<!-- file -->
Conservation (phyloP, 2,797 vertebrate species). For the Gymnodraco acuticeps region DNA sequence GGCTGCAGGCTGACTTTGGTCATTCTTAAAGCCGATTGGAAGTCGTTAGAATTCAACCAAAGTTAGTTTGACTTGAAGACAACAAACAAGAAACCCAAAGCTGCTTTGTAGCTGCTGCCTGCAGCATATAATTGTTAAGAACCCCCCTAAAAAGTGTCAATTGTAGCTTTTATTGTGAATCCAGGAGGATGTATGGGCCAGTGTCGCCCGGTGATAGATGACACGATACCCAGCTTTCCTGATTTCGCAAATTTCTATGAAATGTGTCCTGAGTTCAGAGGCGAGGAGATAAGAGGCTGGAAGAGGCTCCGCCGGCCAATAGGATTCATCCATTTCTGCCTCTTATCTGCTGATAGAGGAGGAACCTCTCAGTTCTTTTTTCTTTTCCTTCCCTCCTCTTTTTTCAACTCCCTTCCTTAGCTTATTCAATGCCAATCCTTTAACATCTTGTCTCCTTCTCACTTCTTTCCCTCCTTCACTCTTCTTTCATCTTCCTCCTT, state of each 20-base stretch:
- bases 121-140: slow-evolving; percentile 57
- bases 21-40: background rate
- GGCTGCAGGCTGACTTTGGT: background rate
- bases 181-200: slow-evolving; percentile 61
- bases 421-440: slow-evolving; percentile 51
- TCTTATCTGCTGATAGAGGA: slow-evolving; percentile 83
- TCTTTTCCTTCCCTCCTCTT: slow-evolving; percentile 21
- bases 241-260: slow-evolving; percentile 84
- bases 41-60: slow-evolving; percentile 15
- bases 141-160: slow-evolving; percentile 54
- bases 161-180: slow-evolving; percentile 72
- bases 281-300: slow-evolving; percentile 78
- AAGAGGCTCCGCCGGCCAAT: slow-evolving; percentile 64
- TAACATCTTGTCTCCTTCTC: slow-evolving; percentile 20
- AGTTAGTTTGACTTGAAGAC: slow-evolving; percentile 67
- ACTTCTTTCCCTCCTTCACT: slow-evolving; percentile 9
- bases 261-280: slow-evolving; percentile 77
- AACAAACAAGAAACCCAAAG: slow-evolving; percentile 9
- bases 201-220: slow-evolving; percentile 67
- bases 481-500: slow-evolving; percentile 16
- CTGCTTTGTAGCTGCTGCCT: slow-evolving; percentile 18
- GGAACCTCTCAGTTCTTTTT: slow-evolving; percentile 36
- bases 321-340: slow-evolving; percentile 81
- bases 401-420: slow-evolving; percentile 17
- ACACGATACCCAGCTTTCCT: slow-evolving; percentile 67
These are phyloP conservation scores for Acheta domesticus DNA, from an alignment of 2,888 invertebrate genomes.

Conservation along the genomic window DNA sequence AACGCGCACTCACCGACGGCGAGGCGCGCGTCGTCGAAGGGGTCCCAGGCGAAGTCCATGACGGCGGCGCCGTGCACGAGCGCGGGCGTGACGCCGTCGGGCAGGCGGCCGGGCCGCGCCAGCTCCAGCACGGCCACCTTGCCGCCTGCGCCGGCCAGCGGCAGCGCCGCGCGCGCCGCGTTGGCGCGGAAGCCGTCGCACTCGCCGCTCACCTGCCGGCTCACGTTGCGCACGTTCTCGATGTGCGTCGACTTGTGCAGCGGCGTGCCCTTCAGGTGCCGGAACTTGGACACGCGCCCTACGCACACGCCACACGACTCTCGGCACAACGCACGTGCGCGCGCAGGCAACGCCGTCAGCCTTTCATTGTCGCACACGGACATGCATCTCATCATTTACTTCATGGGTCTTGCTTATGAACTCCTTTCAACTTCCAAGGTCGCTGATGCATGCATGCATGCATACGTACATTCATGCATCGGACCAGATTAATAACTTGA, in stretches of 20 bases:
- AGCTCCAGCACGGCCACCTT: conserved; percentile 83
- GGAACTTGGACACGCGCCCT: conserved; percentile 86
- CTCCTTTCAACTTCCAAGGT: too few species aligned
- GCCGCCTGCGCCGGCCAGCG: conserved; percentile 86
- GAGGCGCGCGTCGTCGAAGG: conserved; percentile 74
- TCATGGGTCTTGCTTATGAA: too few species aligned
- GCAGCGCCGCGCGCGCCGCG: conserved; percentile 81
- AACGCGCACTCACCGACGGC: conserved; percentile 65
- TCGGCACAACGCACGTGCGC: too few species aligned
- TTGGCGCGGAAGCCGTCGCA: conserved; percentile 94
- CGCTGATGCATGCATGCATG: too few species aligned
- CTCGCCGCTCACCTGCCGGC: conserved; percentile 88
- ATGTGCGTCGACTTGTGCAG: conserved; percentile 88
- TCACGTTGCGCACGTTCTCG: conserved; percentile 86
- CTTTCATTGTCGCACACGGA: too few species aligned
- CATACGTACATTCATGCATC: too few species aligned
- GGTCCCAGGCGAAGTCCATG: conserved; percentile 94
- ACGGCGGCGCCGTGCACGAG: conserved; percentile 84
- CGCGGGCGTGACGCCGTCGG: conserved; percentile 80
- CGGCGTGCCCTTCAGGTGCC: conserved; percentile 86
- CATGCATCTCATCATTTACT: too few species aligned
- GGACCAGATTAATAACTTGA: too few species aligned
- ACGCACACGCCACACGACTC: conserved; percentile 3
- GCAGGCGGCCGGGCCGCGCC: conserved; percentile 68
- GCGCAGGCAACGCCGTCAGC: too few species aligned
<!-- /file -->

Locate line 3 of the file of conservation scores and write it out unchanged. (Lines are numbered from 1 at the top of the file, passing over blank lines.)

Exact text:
- bases 21-40: background rate